The Bay State may no longer deserve the “Taxachusetts” label that was a drag on our reputation, if not economy, for so long. We place squarely in the middle (28th) in this year’s ranking of overall state and local tax burden by the nonpartisan Tax Foundation. But the Washington-based think tank says we still deserve the unflattering moniker when it comes to one particular area of taxation.
In an op-ed in yesterday’s Boston Herald, Curtis Dubay, an economist at the foundation, says the Massachusetts economy is held back by “the state’s egregious business taxes.” Massachusetts ranks 34th in the group’s 2008 State Business Climate Index, giving us a less business-friendly tax environment than Illinois, Michigan, and Lousiana (places that Dubay says are “thought of as tax hells”). Dubay cites the state’s 9.5 percent corporate income tax rate (4th highest in the country) and high unemployment insurance taxes as major culprits.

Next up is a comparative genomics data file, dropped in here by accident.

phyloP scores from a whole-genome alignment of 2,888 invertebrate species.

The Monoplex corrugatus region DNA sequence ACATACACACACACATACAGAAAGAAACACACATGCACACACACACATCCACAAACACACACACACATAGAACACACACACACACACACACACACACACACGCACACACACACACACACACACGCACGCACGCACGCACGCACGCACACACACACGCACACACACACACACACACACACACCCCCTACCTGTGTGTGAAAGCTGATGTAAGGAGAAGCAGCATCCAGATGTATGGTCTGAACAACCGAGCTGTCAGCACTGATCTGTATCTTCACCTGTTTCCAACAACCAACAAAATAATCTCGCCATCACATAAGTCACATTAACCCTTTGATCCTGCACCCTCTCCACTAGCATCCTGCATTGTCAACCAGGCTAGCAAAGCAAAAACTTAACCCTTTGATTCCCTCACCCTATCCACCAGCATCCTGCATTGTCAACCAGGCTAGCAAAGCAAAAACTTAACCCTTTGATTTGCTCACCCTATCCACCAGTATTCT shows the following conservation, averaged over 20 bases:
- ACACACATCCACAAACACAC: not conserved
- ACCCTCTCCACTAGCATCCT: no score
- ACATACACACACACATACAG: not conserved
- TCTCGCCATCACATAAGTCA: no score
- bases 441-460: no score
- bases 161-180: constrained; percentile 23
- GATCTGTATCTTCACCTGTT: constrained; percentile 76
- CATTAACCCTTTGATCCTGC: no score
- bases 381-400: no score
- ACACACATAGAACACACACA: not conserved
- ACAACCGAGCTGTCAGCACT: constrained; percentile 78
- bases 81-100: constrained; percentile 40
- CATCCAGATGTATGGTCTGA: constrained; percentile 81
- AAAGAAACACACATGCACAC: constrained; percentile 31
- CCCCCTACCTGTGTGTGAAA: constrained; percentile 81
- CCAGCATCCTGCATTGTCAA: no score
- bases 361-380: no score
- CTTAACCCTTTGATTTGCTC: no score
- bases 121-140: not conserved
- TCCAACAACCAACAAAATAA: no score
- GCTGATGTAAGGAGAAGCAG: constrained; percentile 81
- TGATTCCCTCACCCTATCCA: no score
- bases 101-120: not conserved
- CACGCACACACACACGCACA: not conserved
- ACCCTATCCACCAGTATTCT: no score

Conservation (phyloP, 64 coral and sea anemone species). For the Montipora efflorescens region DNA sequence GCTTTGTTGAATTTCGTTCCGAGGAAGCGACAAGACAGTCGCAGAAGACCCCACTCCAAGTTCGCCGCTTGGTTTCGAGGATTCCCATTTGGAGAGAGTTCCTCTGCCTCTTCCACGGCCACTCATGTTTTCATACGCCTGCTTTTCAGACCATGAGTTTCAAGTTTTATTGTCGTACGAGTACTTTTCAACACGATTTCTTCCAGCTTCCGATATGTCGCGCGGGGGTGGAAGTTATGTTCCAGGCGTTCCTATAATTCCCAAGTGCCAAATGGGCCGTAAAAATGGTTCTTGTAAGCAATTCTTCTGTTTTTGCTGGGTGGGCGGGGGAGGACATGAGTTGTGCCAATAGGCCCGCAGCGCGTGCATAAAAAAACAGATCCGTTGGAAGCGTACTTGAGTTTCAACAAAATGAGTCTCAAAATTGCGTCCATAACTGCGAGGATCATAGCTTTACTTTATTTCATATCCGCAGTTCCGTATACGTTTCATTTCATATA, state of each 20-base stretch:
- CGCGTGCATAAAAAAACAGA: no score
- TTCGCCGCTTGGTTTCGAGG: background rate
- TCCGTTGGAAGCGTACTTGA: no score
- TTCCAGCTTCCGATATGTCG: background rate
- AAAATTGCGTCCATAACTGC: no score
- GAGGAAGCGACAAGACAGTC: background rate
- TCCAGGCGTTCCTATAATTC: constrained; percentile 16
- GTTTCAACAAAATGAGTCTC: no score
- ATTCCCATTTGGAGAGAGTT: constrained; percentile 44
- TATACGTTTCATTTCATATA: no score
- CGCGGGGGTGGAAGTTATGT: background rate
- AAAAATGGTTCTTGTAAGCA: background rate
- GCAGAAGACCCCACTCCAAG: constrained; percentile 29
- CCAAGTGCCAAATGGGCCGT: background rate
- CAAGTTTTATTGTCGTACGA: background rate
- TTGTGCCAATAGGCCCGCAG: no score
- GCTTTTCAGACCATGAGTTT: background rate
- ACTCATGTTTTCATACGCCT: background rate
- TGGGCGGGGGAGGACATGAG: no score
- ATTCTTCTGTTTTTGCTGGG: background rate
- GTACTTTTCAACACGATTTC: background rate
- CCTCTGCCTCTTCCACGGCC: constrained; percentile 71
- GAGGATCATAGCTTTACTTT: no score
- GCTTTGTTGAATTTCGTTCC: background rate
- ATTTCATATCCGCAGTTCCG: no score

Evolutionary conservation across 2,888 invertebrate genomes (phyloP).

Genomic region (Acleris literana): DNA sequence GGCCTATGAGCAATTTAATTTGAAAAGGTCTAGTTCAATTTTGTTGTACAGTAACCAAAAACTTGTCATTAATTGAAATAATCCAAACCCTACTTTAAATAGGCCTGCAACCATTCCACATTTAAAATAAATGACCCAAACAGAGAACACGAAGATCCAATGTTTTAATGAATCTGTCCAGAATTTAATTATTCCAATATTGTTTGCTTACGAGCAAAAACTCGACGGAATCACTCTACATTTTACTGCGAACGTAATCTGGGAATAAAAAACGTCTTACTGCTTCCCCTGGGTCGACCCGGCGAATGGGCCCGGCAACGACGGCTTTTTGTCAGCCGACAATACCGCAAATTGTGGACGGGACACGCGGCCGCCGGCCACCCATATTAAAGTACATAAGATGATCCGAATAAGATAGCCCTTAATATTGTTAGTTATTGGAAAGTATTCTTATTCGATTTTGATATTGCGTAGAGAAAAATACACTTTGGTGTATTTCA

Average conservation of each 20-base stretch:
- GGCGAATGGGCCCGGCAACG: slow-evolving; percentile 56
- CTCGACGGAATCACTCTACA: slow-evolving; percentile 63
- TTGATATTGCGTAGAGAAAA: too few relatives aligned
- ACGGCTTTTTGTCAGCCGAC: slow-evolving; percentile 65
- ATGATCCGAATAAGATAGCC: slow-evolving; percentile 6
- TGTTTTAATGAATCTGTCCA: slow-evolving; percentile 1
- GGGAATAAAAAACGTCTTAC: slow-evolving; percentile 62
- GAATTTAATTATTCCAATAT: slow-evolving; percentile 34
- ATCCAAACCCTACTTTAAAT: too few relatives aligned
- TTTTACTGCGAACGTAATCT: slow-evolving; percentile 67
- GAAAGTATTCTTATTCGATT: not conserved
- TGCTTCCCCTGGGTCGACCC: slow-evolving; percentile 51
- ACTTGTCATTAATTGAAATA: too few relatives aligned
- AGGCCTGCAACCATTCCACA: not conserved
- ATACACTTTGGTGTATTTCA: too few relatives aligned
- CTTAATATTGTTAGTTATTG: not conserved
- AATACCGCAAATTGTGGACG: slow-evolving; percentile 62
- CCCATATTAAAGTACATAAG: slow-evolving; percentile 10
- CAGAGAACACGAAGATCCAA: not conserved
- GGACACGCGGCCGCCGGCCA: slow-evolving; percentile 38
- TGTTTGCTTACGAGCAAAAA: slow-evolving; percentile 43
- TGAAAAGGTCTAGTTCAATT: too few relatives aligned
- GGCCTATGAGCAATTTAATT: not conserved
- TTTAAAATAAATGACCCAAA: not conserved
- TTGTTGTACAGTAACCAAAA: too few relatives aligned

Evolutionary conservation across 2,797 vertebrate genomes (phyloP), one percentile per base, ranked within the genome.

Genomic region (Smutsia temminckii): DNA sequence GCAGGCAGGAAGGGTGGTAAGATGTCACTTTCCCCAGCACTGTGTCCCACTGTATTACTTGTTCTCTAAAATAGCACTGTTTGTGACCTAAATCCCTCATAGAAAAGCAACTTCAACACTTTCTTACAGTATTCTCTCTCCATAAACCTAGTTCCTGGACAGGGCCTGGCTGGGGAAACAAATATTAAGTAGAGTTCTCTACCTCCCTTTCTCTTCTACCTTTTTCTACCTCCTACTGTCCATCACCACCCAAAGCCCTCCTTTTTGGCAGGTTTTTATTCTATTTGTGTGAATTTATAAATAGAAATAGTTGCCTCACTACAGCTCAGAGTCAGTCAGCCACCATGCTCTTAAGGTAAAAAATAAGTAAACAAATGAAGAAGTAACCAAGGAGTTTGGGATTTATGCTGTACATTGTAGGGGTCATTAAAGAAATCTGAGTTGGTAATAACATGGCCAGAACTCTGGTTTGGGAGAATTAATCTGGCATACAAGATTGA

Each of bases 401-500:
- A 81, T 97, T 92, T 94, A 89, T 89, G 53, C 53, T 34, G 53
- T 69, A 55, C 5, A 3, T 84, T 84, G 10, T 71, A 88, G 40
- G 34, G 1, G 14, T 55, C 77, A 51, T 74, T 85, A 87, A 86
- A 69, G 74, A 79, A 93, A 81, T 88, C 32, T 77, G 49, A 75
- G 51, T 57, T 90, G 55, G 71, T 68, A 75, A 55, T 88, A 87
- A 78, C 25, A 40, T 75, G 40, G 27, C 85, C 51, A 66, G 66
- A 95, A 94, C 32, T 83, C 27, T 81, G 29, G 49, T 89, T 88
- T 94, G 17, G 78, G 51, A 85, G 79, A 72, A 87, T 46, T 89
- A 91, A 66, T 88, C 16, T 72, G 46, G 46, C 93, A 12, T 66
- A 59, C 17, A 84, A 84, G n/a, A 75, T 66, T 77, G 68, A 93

Dubay is dubious of Gov. Patrick’s plans to give the state’s economy a long-term boost through initiatives such as his proposed big investments in education, saying “a much quicker fix would be to attract companies and their jobs with a more competitive tax system.” There is considerable debate, however, over how big a role taxes play in business location decisions. Indeed, the Tax Foundation’s own 2007 report on state business taxes pointed out that research by Bob Tannenwald of the Boston Federal Reserve Bank suggests that public expenditures such as education spending are more important to businesses than tax burden.